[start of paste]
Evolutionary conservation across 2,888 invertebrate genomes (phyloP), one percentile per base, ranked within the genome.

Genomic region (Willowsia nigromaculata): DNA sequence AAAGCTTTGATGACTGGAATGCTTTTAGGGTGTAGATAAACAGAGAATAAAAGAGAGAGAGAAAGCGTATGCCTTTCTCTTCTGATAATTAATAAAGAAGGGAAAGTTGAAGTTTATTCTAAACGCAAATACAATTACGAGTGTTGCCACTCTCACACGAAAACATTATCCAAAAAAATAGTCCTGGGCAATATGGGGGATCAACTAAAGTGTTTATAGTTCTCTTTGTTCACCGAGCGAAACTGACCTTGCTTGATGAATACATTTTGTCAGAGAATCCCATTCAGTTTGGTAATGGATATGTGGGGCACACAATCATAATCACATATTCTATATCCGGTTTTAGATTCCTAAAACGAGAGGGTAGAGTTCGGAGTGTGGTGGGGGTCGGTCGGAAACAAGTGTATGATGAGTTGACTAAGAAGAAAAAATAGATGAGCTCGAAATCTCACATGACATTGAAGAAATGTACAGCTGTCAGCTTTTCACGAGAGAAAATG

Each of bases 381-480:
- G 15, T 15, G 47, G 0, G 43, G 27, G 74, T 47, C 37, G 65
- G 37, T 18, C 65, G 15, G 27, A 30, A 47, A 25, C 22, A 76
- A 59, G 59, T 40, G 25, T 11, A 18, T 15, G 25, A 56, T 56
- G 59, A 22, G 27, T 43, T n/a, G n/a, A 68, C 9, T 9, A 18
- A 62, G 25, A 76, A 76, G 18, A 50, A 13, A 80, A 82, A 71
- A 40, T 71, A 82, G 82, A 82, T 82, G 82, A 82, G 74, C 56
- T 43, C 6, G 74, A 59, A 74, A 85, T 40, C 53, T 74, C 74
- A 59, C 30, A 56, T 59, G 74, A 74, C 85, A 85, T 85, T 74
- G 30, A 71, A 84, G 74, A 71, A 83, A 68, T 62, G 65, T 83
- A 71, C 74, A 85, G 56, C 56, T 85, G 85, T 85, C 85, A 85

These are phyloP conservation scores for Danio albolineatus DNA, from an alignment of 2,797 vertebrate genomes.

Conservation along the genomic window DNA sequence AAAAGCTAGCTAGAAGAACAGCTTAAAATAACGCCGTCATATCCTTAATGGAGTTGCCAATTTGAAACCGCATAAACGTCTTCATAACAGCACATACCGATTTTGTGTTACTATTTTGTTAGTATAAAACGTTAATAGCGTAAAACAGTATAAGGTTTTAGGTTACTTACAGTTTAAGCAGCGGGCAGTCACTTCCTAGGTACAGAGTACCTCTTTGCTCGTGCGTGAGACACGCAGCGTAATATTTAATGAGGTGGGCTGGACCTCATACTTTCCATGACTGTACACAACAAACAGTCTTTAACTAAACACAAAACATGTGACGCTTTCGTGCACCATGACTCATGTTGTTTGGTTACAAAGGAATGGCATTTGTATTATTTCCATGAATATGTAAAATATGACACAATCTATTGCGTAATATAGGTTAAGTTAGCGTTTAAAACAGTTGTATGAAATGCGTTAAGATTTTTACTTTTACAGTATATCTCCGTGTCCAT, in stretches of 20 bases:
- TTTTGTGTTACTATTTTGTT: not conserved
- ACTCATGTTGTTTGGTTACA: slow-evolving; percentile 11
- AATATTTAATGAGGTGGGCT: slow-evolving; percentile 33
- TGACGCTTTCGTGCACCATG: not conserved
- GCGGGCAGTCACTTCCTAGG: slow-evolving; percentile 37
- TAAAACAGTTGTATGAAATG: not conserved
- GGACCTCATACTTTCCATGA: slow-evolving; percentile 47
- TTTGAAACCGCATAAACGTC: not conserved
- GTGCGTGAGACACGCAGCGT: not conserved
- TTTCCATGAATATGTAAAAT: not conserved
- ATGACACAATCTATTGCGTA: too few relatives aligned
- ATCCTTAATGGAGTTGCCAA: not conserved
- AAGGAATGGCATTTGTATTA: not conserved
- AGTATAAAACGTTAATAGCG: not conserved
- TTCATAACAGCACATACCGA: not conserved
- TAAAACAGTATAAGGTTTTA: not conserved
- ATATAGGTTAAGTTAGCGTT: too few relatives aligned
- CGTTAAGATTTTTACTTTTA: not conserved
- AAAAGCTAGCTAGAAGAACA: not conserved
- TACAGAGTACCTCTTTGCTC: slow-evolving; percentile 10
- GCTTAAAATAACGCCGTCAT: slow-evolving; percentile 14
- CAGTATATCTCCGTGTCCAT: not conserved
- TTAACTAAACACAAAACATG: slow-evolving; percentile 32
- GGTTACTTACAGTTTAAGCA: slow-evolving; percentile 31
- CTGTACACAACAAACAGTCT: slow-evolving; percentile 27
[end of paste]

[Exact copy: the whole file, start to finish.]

Evolutionary conservation across 2,888 invertebrate genomes (phyloP), one percentile per base, ranked within the genome.

Genomic region (Willowsia nigromaculata): DNA sequence AAAGCTTTGATGACTGGAATGCTTTTAGGGTGTAGATAAACAGAGAATAAAAGAGAGAGAGAAAGCGTATGCCTTTCTCTTCTGATAATTAATAAAGAAGGGAAAGTTGAAGTTTATTCTAAACGCAAATACAATTACGAGTGTTGCCACTCTCACACGAAAACATTATCCAAAAAAATAGTCCTGGGCAATATGGGGGATCAACTAAAGTGTTTATAGTTCTCTTTGTTCACCGAGCGAAACTGACCTTGCTTGATGAATACATTTTGTCAGAGAATCCCATTCAGTTTGGTAATGGATATGTGGGGCACACAATCATAATCACATATTCTATATCCGGTTTTAGATTCCTAAAACGAGAGGGTAGAGTTCGGAGTGTGGTGGGGGTCGGTCGGAAACAAGTGTATGATGAGTTGACTAAGAAGAAAAAATAGATGAGCTCGAAATCTCACATGACATTGAAGAAATGTACAGCTGTCAGCTTTTCACGAGAGAAAATG

Each of bases 381-480:
- G 15, T 15, G 47, G 0, G 43, G 27, G 74, T 47, C 37, G 65
- G 37, T 18, C 65, G 15, G 27, A 30, A 47, A 25, C 22, A 76
- A 59, G 59, T 40, G 25, T 11, A 18, T 15, G 25, A 56, T 56
- G 59, A 22, G 27, T 43, T n/a, G n/a, A 68, C 9, T 9, A 18
- A 62, G 25, A 76, A 76, G 18, A 50, A 13, A 80, A 82, A 71
- A 40, T 71, A 82, G 82, A 82, T 82, G 82, A 82, G 74, C 56
- T 43, C 6, G 74, A 59, A 74, A 85, T 40, C 53, T 74, C 74
- A 59, C 30, A 56, T 59, G 74, A 74, C 85, A 85, T 85, T 74
- G 30, A 71, A 84, G 74, A 71, A 83, A 68, T 62, G 65, T 83
- A 71, C 74, A 85, G 56, C 56, T 85, G 85, T 85, C 85, A 85

These are phyloP conservation scores for Danio albolineatus DNA, from an alignment of 2,797 vertebrate genomes.

Conservation along the genomic window DNA sequence AAAAGCTAGCTAGAAGAACAGCTTAAAATAACGCCGTCATATCCTTAATGGAGTTGCCAATTTGAAACCGCATAAACGTCTTCATAACAGCACATACCGATTTTGTGTTACTATTTTGTTAGTATAAAACGTTAATAGCGTAAAACAGTATAAGGTTTTAGGTTACTTACAGTTTAAGCAGCGGGCAGTCACTTCCTAGGTACAGAGTACCTCTTTGCTCGTGCGTGAGACACGCAGCGTAATATTTAATGAGGTGGGCTGGACCTCATACTTTCCATGACTGTACACAACAAACAGTCTTTAACTAAACACAAAACATGTGACGCTTTCGTGCACCATGACTCATGTTGTTTGGTTACAAAGGAATGGCATTTGTATTATTTCCATGAATATGTAAAATATGACACAATCTATTGCGTAATATAGGTTAAGTTAGCGTTTAAAACAGTTGTATGAAATGCGTTAAGATTTTTACTTTTACAGTATATCTCCGTGTCCAT, in stretches of 20 bases:
- TTTTGTGTTACTATTTTGTT: not conserved
- ACTCATGTTGTTTGGTTACA: slow-evolving; percentile 11
- AATATTTAATGAGGTGGGCT: slow-evolving; percentile 33
- TGACGCTTTCGTGCACCATG: not conserved
- GCGGGCAGTCACTTCCTAGG: slow-evolving; percentile 37
- TAAAACAGTTGTATGAAATG: not conserved
- GGACCTCATACTTTCCATGA: slow-evolving; percentile 47
- TTTGAAACCGCATAAACGTC: not conserved
- GTGCGTGAGACACGCAGCGT: not conserved
- TTTCCATGAATATGTAAAAT: not conserved
- ATGACACAATCTATTGCGTA: too few relatives aligned
- ATCCTTAATGGAGTTGCCAA: not conserved
- AAGGAATGGCATTTGTATTA: not conserved
- AGTATAAAACGTTAATAGCG: not conserved
- TTCATAACAGCACATACCGA: not conserved
- TAAAACAGTATAAGGTTTTA: not conserved
- ATATAGGTTAAGTTAGCGTT: too few relatives aligned
- CGTTAAGATTTTTACTTTTA: not conserved
- AAAAGCTAGCTAGAAGAACA: not conserved
- TACAGAGTACCTCTTTGCTC: slow-evolving; percentile 10
- GCTTAAAATAACGCCGTCAT: slow-evolving; percentile 14
- CAGTATATCTCCGTGTCCAT: not conserved
- TTAACTAAACACAAAACATG: slow-evolving; percentile 32
- GGTTACTTACAGTTTAAGCA: slow-evolving; percentile 31
- CTGTACACAACAAACAGTCT: slow-evolving; percentile 27